Energy Types and Transformations You Should Know for the GED Science Test

By Murray Shukyn, Achim K. Krull

You will need to have a general understanding of energy types and transformation for the GED Science test. Energy is power that has the capacity to do work or effect change, and it comes in many forms that can be broken down into two main categories:

  • Kinetic: Energy in motion, including the following forms of energy:

    • Electrical: Electrical energy is the flow of electrons, negatively charged particles in atoms.

    • Electromagnetic (radiant): Various forms of light, including the visible light you’re most familiar with, microwaves, and X-rays, are all forms of electromagnetic energy.

    • Motion: Anything in motion carries energy that’s a product of its mass and velocity.

    • Sound: Sound energy causes vibration and is a relatively small source of energy.

    • Thermal: Although you can’t always see heat move, you can feel it flow from an object or cause steam to rise from water.

  • Potential: Energy at rest, stored in an object by virtue of its position, electrical charge, or other factor(s). Potential energy includes the following forms of energy:

    • Chemical: Energy stored in the bonds among atoms in a compound. When bonds are formed or broken through chemical reactions, energy can be released.

    • Gravitational: Energy exerted on objects by the gravitational field surrounding them. If you do a push-up, you experience gravitational energy acting on your body.

    • Nuclear: Energy stored in the nucleus (core) of an atom. When an atom is split (a process referred to as fission) or two atoms combine (fusion), energy is released. Nuclear power plants use fission to produce energy. Fusion is responsible for most of the energy produced by the sun and other stars.

    • Elastic: The energy stored in a stretched rubber band is elastic energy. If you release the rubber band, the energy is converted into mechanical (motion) energy.

According to the law of conservation of energy, the total energy in a system remains constant; in other words, energy can’t be created or destroyed, although it can be converted from one type of energy to another. For example, when you flip a switch to turn on the lights, electrical energy is converted into electromagnetic energy in the form of light and into heat energy. The electrical energy doesn’t just disappear.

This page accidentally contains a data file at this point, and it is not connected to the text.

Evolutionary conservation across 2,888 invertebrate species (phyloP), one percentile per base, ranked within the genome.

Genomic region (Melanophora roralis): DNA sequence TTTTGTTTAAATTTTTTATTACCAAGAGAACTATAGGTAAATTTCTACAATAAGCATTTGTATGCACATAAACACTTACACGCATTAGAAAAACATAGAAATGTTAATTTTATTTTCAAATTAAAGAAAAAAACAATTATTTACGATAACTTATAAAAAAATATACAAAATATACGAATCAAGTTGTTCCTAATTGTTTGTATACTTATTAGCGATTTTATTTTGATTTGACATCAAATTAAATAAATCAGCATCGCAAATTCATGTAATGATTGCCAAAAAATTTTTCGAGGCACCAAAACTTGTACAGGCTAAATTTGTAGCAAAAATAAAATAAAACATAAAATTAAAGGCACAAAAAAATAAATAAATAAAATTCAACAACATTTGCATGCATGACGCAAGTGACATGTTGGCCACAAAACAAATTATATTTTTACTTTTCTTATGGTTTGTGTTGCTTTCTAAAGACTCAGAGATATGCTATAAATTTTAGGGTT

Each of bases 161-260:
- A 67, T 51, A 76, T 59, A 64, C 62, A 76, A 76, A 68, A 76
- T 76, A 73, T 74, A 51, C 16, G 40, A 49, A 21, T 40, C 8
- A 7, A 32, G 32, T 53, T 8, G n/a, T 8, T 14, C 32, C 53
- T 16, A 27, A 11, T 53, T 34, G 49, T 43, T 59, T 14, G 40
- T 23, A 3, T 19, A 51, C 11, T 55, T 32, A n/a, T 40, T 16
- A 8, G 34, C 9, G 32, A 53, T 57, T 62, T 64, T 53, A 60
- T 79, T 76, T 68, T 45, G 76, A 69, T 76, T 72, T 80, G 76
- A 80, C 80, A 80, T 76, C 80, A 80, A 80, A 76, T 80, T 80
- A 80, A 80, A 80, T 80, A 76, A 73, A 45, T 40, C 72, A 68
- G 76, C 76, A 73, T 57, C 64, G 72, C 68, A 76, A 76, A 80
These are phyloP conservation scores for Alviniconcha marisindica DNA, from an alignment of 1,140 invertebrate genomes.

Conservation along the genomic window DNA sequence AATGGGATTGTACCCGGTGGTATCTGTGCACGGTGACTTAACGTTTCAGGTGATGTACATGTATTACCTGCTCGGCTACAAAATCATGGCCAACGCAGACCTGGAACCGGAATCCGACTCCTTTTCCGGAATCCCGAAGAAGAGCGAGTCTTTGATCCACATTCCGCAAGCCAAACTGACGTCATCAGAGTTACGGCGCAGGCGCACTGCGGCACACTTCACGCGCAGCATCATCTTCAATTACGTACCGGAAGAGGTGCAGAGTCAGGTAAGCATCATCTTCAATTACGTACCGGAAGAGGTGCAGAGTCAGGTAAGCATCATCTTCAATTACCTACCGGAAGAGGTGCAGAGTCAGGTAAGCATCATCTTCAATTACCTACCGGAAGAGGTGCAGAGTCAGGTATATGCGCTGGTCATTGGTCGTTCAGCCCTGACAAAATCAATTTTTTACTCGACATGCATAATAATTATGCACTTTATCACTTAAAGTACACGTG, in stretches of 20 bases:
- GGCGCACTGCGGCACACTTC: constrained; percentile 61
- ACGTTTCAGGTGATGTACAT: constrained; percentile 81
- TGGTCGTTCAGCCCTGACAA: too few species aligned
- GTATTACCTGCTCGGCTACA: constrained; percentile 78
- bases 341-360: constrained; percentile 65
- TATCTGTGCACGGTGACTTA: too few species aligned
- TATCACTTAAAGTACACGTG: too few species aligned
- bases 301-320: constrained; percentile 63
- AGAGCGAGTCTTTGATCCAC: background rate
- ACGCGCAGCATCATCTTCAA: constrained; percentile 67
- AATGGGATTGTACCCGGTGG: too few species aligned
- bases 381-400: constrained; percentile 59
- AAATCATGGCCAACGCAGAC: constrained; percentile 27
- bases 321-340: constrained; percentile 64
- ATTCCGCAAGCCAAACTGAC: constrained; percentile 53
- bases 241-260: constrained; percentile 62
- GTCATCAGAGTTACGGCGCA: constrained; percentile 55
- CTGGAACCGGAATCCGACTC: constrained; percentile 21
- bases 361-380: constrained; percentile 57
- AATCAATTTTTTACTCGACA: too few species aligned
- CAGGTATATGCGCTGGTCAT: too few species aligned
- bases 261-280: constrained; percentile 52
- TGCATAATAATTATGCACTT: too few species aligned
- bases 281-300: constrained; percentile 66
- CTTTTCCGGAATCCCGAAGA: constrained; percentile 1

You’re probably most familiar with energy that’s used every day for heating, refrigeration, light, or performing mechanical work to operate machines.

  1. A screw becomes warm when unscrewed from a board using an electric screwdriver. Which of the following best describes the type of energy conversion taking place?

    • (A) mechanical to thermal to electrical

    • (B) electrical to mechanical to thermal

    • (C) gravitational to mechanical to thermal

    • (D) chemical to mechanical to thermal

  2. Trees are damaged when struck by lightning, but the lightning is nowhere apparent afterward. Because lightning is a form of energy, what would explain the apparent disappearance of the energy in the lightning?

    • (A) The energy in the lightning disappears.

    • (B) The tree absorbs the lightning and stores the energy for future use.

    • (C) The energy in the lightning is converted to mechanical and thermal energy.

    • (D) Lightning striking the tree creates new energy, which damages the tree.

Now check your answers:

  1. Electrical energy is converted into mechanical energy to turn the screw, which is then converted into thermal energy in the form of heat, so Choice (B) is correct.

  2. Electrical (and light) energy from the lightning is converted into mechanical energy that causes the tree to split and thermal energy in the form of heat, Choice (C). Based on the law of the conservation of energy, you can instantly rule out Choices (A) and (D) because energy can neither be created nor destroyed. Choice (B) would be a good second guess, but it’s wrong because the tree has no means to store the electrical energy in order to release it later.